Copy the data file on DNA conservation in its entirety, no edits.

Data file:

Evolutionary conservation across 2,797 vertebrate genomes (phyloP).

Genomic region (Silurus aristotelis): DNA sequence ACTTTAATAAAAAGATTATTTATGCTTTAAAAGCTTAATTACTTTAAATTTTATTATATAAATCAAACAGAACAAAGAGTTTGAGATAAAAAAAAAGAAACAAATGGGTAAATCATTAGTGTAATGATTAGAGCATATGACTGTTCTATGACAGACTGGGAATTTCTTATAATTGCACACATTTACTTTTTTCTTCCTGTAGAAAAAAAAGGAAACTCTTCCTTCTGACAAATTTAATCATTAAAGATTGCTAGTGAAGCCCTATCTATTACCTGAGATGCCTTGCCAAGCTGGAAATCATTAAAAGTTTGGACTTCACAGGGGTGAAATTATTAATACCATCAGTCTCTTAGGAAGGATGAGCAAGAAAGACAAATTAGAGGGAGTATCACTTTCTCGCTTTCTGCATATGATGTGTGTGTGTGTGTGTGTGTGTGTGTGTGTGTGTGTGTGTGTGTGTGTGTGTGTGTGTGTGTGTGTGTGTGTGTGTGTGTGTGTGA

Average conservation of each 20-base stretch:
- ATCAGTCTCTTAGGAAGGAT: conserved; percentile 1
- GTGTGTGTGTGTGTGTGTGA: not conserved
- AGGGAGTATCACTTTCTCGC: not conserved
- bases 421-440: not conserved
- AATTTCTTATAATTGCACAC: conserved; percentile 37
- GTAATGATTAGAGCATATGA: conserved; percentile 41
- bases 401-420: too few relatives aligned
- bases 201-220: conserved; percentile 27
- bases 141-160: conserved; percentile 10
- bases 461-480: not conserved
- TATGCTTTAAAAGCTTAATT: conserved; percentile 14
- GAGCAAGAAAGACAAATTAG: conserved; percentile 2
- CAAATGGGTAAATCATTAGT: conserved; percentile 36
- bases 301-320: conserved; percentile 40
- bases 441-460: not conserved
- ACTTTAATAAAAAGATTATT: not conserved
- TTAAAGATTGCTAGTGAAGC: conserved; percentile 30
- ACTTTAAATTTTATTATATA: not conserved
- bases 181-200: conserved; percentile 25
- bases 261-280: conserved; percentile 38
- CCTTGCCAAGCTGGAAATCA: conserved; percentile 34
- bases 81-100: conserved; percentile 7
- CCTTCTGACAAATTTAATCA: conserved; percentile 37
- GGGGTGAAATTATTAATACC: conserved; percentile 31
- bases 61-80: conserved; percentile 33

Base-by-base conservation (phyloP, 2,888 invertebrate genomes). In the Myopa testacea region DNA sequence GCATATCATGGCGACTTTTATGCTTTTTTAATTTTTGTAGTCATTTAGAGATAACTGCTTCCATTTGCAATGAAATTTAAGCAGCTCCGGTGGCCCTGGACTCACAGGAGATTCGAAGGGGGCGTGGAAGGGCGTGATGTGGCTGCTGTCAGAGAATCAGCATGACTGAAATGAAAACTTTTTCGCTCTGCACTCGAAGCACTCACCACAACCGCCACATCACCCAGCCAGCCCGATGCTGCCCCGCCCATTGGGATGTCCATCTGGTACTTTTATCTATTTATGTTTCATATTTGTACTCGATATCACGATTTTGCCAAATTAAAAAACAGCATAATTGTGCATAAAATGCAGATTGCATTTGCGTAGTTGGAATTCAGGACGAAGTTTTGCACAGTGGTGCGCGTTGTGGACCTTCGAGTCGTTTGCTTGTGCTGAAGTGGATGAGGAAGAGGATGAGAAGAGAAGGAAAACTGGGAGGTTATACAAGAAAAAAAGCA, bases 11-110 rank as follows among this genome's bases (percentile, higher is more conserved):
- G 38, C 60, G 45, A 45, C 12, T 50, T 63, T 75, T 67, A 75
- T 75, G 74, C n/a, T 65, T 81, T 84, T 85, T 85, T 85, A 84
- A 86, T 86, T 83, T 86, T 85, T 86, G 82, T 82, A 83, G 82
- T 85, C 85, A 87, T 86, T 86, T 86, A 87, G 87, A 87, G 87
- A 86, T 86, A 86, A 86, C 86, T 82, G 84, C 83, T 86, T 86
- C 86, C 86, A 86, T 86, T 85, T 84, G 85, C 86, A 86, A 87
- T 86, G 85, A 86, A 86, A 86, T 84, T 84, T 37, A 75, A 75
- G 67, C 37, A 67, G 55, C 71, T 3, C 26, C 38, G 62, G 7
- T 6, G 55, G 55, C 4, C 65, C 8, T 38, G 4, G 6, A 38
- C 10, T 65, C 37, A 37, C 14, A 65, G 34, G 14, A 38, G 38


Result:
Evolutionary conservation across 2,797 vertebrate genomes (phyloP).

Genomic region (Silurus aristotelis): DNA sequence ACTTTAATAAAAAGATTATTTATGCTTTAAAAGCTTAATTACTTTAAATTTTATTATATAAATCAAACAGAACAAAGAGTTTGAGATAAAAAAAAAGAAACAAATGGGTAAATCATTAGTGTAATGATTAGAGCATATGACTGTTCTATGACAGACTGGGAATTTCTTATAATTGCACACATTTACTTTTTTCTTCCTGTAGAAAAAAAAGGAAACTCTTCCTTCTGACAAATTTAATCATTAAAGATTGCTAGTGAAGCCCTATCTATTACCTGAGATGCCTTGCCAAGCTGGAAATCATTAAAAGTTTGGACTTCACAGGGGTGAAATTATTAATACCATCAGTCTCTTAGGAAGGATGAGCAAGAAAGACAAATTAGAGGGAGTATCACTTTCTCGCTTTCTGCATATGATGTGTGTGTGTGTGTGTGTGTGTGTGTGTGTGTGTGTGTGTGTGTGTGTGTGTGTGTGTGTGTGTGTGTGTGTGTGTGTGTGTGTGA

Average conservation of each 20-base stretch:
- ATCAGTCTCTTAGGAAGGAT: conserved; percentile 1
- GTGTGTGTGTGTGTGTGTGA: not conserved
- AGGGAGTATCACTTTCTCGC: not conserved
- bases 421-440: not conserved
- AATTTCTTATAATTGCACAC: conserved; percentile 37
- GTAATGATTAGAGCATATGA: conserved; percentile 41
- bases 401-420: too few relatives aligned
- bases 201-220: conserved; percentile 27
- bases 141-160: conserved; percentile 10
- bases 461-480: not conserved
- TATGCTTTAAAAGCTTAATT: conserved; percentile 14
- GAGCAAGAAAGACAAATTAG: conserved; percentile 2
- CAAATGGGTAAATCATTAGT: conserved; percentile 36
- bases 301-320: conserved; percentile 40
- bases 441-460: not conserved
- ACTTTAATAAAAAGATTATT: not conserved
- TTAAAGATTGCTAGTGAAGC: conserved; percentile 30
- ACTTTAAATTTTATTATATA: not conserved
- bases 181-200: conserved; percentile 25
- bases 261-280: conserved; percentile 38
- CCTTGCCAAGCTGGAAATCA: conserved; percentile 34
- bases 81-100: conserved; percentile 7
- CCTTCTGACAAATTTAATCA: conserved; percentile 37
- GGGGTGAAATTATTAATACC: conserved; percentile 31
- bases 61-80: conserved; percentile 33

Base-by-base conservation (phyloP, 2,888 invertebrate genomes). In the Myopa testacea region DNA sequence GCATATCATGGCGACTTTTATGCTTTTTTAATTTTTGTAGTCATTTAGAGATAACTGCTTCCATTTGCAATGAAATTTAAGCAGCTCCGGTGGCCCTGGACTCACAGGAGATTCGAAGGGGGCGTGGAAGGGCGTGATGTGGCTGCTGTCAGAGAATCAGCATGACTGAAATGAAAACTTTTTCGCTCTGCACTCGAAGCACTCACCACAACCGCCACATCACCCAGCCAGCCCGATGCTGCCCCGCCCATTGGGATGTCCATCTGGTACTTTTATCTATTTATGTTTCATATTTGTACTCGATATCACGATTTTGCCAAATTAAAAAACAGCATAATTGTGCATAAAATGCAGATTGCATTTGCGTAGTTGGAATTCAGGACGAAGTTTTGCACAGTGGTGCGCGTTGTGGACCTTCGAGTCGTTTGCTTGTGCTGAAGTGGATGAGGAAGAGGATGAGAAGAGAAGGAAAACTGGGAGGTTATACAAGAAAAAAAGCA, bases 11-110 rank as follows among this genome's bases (percentile, higher is more conserved):
- G 38, C 60, G 45, A 45, C 12, T 50, T 63, T 75, T 67, A 75
- T 75, G 74, C n/a, T 65, T 81, T 84, T 85, T 85, T 85, A 84
- A 86, T 86, T 83, T 86, T 85, T 86, G 82, T 82, A 83, G 82
- T 85, C 85, A 87, T 86, T 86, T 86, A 87, G 87, A 87, G 87
- A 86, T 86, A 86, A 86, C 86, T 82, G 84, C 83, T 86, T 86
- C 86, C 86, A 86, T 86, T 85, T 84, G 85, C 86, A 86, A 87
- T 86, G 85, A 86, A 86, A 86, T 84, T 84, T 37, A 75, A 75
- G 67, C 37, A 67, G 55, C 71, T 3, C 26, C 38, G 62, G 7
- T 6, G 55, G 55, C 4, C 65, C 8, T 38, G 4, G 6, A 38
- C 10, T 65, C 37, A 37, C 14, A 65, G 34, G 14, A 38, G 38